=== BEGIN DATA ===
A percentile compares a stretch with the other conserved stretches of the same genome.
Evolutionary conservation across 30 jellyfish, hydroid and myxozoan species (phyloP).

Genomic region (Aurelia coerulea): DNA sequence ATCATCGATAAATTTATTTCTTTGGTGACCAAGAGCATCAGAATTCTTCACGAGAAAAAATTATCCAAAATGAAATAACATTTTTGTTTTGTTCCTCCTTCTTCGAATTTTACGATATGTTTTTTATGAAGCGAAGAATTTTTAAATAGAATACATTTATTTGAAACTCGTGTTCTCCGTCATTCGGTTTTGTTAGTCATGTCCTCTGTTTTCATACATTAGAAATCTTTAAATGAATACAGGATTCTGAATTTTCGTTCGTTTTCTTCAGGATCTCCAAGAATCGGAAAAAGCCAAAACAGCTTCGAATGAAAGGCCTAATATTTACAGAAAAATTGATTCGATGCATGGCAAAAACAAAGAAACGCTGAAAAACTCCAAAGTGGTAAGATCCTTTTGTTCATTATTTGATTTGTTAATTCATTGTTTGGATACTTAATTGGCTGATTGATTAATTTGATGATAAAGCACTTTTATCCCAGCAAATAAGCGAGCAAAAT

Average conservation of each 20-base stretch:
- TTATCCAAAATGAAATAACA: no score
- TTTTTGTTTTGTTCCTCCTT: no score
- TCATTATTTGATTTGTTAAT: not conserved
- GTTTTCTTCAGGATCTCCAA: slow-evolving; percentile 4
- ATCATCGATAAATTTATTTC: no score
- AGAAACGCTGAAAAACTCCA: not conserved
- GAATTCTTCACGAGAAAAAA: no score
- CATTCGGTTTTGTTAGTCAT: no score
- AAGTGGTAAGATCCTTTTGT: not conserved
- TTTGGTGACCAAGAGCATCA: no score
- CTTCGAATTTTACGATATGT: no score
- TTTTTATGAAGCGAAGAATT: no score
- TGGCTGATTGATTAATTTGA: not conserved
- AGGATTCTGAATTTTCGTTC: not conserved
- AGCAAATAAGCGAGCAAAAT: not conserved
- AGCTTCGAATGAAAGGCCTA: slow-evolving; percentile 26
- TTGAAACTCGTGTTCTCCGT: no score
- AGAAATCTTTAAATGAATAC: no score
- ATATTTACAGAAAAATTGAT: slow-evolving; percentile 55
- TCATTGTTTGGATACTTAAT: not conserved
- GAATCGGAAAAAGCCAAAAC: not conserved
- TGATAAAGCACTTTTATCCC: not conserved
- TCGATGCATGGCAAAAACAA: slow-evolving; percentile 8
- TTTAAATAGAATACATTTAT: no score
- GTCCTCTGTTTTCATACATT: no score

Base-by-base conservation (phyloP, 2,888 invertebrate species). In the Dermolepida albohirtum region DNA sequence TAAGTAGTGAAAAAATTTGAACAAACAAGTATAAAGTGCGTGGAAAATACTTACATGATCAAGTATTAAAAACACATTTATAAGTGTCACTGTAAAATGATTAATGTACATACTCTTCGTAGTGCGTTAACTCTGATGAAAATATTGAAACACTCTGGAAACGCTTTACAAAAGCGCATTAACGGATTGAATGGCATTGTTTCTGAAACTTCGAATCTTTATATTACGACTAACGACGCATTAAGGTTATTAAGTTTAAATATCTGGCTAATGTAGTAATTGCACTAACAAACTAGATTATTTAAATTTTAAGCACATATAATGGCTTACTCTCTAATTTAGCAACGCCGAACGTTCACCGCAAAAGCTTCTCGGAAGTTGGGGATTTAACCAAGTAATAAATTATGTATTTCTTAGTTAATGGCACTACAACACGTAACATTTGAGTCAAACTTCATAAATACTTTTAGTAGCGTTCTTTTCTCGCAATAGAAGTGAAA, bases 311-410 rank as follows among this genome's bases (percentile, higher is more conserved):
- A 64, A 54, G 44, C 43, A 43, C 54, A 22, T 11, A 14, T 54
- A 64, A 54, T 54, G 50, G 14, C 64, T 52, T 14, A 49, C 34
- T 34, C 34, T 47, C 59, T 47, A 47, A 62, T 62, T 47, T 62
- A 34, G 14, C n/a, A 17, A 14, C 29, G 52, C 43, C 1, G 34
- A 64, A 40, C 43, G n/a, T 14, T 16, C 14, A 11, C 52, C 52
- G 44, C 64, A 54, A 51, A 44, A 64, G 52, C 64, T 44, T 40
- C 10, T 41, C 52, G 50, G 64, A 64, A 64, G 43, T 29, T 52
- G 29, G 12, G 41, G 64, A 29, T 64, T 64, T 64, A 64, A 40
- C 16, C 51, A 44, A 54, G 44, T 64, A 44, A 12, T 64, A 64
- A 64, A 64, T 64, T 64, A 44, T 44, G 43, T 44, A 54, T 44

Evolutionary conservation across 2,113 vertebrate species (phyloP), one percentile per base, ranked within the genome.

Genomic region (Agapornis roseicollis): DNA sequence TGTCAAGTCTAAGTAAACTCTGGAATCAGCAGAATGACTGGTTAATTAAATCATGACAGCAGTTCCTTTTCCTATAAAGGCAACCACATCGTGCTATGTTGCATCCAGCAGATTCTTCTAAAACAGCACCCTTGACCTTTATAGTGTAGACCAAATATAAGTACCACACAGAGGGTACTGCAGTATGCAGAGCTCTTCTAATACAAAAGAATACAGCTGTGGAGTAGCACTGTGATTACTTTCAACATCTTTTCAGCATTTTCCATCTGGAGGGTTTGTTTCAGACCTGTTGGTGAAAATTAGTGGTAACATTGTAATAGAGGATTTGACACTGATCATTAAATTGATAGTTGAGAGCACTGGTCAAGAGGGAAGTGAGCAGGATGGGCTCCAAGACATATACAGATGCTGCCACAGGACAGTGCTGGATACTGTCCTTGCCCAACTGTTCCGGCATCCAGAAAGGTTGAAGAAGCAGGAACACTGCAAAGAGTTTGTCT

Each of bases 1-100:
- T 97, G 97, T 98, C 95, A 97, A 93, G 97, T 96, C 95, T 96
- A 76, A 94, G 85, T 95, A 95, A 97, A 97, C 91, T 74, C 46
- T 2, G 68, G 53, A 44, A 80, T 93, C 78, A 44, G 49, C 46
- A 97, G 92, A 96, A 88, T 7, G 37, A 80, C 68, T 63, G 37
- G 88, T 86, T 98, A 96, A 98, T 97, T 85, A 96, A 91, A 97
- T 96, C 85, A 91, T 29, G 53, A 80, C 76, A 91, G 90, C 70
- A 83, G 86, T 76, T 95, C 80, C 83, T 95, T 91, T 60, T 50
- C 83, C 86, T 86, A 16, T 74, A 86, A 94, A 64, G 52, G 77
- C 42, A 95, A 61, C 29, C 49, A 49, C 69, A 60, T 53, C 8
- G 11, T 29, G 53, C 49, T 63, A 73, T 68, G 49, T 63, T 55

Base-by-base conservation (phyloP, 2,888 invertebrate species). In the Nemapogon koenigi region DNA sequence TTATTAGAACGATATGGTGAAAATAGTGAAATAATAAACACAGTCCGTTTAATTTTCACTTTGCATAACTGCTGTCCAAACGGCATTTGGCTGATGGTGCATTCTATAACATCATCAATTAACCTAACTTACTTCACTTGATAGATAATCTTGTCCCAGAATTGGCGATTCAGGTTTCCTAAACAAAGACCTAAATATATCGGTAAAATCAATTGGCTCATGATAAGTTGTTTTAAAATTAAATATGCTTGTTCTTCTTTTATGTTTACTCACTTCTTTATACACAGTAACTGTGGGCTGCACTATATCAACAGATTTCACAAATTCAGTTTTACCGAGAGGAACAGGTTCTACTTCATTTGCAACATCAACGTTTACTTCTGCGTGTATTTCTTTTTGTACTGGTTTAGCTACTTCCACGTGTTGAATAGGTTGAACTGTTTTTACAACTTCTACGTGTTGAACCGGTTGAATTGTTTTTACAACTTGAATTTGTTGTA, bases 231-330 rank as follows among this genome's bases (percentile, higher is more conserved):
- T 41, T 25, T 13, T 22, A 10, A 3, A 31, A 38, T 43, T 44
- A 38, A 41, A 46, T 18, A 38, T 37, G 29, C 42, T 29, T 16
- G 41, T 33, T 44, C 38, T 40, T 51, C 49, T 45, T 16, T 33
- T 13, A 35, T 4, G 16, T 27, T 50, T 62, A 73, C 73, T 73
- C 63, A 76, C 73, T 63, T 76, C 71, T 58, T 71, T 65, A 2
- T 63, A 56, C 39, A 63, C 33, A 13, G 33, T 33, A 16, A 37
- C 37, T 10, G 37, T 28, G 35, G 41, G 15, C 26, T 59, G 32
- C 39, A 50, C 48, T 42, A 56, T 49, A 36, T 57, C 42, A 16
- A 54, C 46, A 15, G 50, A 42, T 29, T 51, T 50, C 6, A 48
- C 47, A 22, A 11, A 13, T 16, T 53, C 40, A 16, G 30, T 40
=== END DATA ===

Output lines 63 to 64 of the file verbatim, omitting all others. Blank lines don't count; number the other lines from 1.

- A 54, C 46, A 15, G 50, A 42, T 29, T 51, T 50, C 6, A 48
- C 47, A 22, A 11, A 13, T 16, T 53, C 40, A 16, G 30, T 40